Justices Soak Up Arguments in Service of Process Case

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By Melissa Heelan Stanzione

The high court could resolve a decades-long circuit split about a treaty’s interpretation after oral arguments March 22 ( Water Splash, Inc. v. Menon, U.S., No. 16-254 , argued 3/22/17 ).

The question before the U.S. Supreme Court was whether service of process by mail is authorized by the Hague Convention on the Service Abroad of Judicial and Extrajudicial Documents in Civil or Commercial Matters.

The United States, as amicus in support of petitioner Water Splash Inc., argued that the Convention doesn’t affirmatively authorize service of process by mail but should be construed to permit it.

The text of the relevant provision, section 10(a), says that the Convention “shall not interfere with the freedom to send judicial documents, by postal channels, directly to persons abroad,” Elaine J. Goldenberg of the Department of Justice said.

This isn’t “the same thing as providing an affirmative authorization for service by mail,” Goldenberg said.

That affirmative authorization has to be found “in the law of” the United States, she said.

And under Federal Rule of Civil Procedure 4, “where an international agreement permits, but does not authorize service on persons abroad,” service by mail is allowed, Goldenberg said.

Water Fight

Here, Water Splash sued former employee Tara Menon for unfair competition, alleging she gave their splash pad designs to a competitor. A splash pad is an outdoor aquatic play area with spraying or flowing water fixtures.

The company served Menon with process in Canada via mail. When Menon didn’t answer, the court granted the company’s motion for default judgment.

Menon then filed a motion for a new trial, arguing the service didn’t comply with the requirements of the Convention.

The Texas Court of Appeals held that “send” does not mean “serve” under the treaty and vacated the default judgment.

‘Serve’ Versus ‘Send’

“Send” and “effect service” are indeed used in section 10, so that the text isn’t “wholly unambiguous,” Jeremy Gaston, who represented Water Splash, said.

Gaston is an attorney with Hawash Meade Gaston Neese & Cicack LLP, Houston.

Sections 10(b) and (c) say that the Convention shall not interfere with the freedom of specified persons “to effect service of judicial documents.”

Why did the drafters use both words? Justice Sonia Sotomayor asked Gaston.

The “practical answer” is that the three predecessor treaties to the Convention were written in French and used the word “adresser.” The translation of this word is broad enough to cover “service,” Gaston said.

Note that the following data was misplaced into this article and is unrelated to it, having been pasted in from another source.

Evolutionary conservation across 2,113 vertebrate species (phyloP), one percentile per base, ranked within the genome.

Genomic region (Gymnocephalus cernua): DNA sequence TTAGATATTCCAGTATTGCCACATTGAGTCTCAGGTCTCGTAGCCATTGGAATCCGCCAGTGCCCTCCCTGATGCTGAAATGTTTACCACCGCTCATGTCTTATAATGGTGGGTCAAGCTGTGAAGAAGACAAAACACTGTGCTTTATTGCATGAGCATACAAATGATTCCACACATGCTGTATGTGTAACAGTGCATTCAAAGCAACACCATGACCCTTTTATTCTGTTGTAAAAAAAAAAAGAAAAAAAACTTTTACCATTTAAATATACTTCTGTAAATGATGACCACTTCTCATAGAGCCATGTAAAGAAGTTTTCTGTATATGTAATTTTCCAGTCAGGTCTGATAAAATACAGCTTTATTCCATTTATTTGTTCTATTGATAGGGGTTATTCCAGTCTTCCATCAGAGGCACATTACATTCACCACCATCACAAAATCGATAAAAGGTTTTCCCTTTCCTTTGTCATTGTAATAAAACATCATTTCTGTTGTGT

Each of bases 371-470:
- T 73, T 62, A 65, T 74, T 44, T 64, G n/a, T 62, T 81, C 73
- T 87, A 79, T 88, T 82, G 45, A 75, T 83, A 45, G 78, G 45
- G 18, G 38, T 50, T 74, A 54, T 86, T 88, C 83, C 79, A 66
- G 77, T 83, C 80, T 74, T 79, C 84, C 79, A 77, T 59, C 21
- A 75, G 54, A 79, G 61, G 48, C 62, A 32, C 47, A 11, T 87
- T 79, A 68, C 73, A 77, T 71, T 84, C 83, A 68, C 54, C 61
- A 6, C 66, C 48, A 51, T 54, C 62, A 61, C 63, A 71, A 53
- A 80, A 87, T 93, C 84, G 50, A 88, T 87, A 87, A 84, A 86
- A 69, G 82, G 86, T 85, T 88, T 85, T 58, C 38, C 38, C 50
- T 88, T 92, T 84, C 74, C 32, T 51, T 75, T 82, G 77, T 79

When questioned by Justice Elena Kagan about why the Convention’s drafters used two different words, Goldenberg said that when there’s ambiguity in a treaty’s language, courts should look to extrinsic sources for assistance.

These could include historical documents such as the French treaties, Goldenberg said.

“‘Adresser’ had been understood by everyone and it was clear in context to capture service,” she said.

International Comity

Policy considerations also play an important role in adopting Water Splash’s interpretation of “send,” Goldenberg said.

“Affirming the court below would take us out of step with the rest of the world,” she said. “Seventy other countries are parties to this treaty” and such an interpretation could make them “think that we’re not living up to our obligations.”

The justices questioned Timothy A. Hootman, attorney for Menon, about how uncommon the interpretation was.

“Do you think it’s a problem for your position that no other court in the world has construed the treaty this way?” Kagan asked him.

“Someone’s got to be first, right?” Chief Justice John G. Roberts Jr. quipped.

Kagan persisted.

It would “be sort of a problem for international relations, wouldn’t it” if we just interpret everything “differently from the way everybody else in the world does,” she asked Hootman.

“Clearly” we don’t want to come across as “arrogant” but “we have to respect the Constitution,” Hootman said.

Treaty interpretation is “somewhat unlike how you might interpret a statute,” Roberts said.

They should be visualized as similar to contracts so that “the conduct and expectations of the parties” at the time of treaty formation are relevant to a treaty interpretation inquiry, he said.

“I have a real problem with that analogy, because it doesn’t factor in the Constitution,” Hootman said.

“We adopt a treaty and make it a federal law, just like a federal statute,” he said.

To contact the reporter on this story: Melissa Heelan Stanzione in Washington at mstanzione@bna.com

To contact the editor responsible for this story: Jessie Kokrda Kamens at jkamens@bna.com

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